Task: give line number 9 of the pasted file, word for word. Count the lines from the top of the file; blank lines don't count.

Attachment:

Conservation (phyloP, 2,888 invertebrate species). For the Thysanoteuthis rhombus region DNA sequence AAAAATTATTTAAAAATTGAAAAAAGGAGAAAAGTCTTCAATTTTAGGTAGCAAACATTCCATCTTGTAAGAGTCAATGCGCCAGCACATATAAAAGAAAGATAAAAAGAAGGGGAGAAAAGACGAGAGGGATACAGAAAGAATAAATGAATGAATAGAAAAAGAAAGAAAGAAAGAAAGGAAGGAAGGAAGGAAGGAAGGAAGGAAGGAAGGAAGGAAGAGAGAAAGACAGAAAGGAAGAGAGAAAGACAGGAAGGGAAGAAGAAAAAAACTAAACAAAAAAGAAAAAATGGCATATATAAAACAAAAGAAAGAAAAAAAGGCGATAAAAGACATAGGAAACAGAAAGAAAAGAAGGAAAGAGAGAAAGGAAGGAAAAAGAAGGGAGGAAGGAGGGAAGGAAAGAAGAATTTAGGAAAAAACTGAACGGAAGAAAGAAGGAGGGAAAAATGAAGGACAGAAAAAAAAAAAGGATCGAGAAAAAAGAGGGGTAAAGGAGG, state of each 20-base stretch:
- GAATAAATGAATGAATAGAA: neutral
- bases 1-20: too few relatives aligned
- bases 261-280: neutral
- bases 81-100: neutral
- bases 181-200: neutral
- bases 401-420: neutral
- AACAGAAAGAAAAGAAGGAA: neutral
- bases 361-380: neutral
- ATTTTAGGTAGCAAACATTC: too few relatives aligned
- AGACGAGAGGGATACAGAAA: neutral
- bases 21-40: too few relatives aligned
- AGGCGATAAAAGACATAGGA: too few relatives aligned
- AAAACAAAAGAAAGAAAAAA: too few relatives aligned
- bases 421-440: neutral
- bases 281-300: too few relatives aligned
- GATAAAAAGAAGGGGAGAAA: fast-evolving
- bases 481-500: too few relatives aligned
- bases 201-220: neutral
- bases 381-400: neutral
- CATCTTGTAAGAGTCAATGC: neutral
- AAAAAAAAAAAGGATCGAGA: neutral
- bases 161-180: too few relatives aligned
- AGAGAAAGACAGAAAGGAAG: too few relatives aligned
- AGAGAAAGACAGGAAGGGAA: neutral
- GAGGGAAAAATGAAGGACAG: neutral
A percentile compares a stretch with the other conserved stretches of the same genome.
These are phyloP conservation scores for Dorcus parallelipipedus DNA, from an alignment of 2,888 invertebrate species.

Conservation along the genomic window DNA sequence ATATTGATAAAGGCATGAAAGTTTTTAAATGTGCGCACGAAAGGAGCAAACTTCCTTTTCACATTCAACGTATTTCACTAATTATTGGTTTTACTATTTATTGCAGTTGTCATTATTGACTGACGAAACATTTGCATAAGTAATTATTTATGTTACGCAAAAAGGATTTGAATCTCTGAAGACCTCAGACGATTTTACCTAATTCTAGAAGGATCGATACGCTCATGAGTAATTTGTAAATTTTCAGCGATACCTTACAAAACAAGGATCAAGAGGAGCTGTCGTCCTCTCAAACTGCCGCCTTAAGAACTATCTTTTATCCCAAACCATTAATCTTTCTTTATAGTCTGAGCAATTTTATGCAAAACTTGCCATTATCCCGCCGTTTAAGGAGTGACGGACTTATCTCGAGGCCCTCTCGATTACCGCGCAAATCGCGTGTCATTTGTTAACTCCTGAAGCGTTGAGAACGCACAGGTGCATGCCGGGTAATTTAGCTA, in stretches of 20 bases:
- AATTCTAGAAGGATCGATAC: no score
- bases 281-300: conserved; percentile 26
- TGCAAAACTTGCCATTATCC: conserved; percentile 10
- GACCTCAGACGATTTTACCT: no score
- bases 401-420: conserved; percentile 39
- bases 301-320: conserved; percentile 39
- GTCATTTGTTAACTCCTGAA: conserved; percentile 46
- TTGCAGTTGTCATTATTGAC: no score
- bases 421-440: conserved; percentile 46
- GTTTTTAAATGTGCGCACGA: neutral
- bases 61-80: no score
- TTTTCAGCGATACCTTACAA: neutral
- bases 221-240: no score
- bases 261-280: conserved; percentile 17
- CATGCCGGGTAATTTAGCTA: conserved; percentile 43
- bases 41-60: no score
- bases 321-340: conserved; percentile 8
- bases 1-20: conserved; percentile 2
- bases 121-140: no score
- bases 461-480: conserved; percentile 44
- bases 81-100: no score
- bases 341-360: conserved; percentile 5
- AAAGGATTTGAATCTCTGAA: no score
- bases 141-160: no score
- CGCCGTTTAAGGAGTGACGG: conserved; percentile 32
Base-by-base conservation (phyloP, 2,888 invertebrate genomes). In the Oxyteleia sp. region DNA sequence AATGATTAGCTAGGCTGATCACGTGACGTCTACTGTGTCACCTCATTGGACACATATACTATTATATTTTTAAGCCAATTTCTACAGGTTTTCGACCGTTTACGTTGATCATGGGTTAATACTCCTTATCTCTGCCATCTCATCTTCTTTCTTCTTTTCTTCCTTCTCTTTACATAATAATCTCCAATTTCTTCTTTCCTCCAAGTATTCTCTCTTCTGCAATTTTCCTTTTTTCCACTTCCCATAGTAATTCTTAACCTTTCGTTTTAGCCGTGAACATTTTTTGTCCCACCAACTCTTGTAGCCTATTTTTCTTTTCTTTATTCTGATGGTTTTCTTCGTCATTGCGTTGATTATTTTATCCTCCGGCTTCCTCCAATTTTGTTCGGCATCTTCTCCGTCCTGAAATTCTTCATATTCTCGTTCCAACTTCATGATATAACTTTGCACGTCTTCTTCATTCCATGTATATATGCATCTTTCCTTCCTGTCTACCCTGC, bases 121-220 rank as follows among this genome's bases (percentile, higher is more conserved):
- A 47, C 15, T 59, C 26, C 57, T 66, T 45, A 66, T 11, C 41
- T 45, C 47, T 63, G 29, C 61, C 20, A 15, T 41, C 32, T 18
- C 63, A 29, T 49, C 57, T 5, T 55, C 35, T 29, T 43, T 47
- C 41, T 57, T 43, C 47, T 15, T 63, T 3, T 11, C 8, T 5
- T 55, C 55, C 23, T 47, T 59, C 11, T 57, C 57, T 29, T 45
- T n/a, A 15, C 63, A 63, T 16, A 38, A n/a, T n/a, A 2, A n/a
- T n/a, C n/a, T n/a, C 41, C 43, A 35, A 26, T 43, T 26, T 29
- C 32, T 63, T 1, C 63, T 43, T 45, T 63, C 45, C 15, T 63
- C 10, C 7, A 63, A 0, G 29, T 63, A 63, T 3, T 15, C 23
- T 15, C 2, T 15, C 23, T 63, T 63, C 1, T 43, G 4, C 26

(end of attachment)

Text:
- bases 361-380: neutral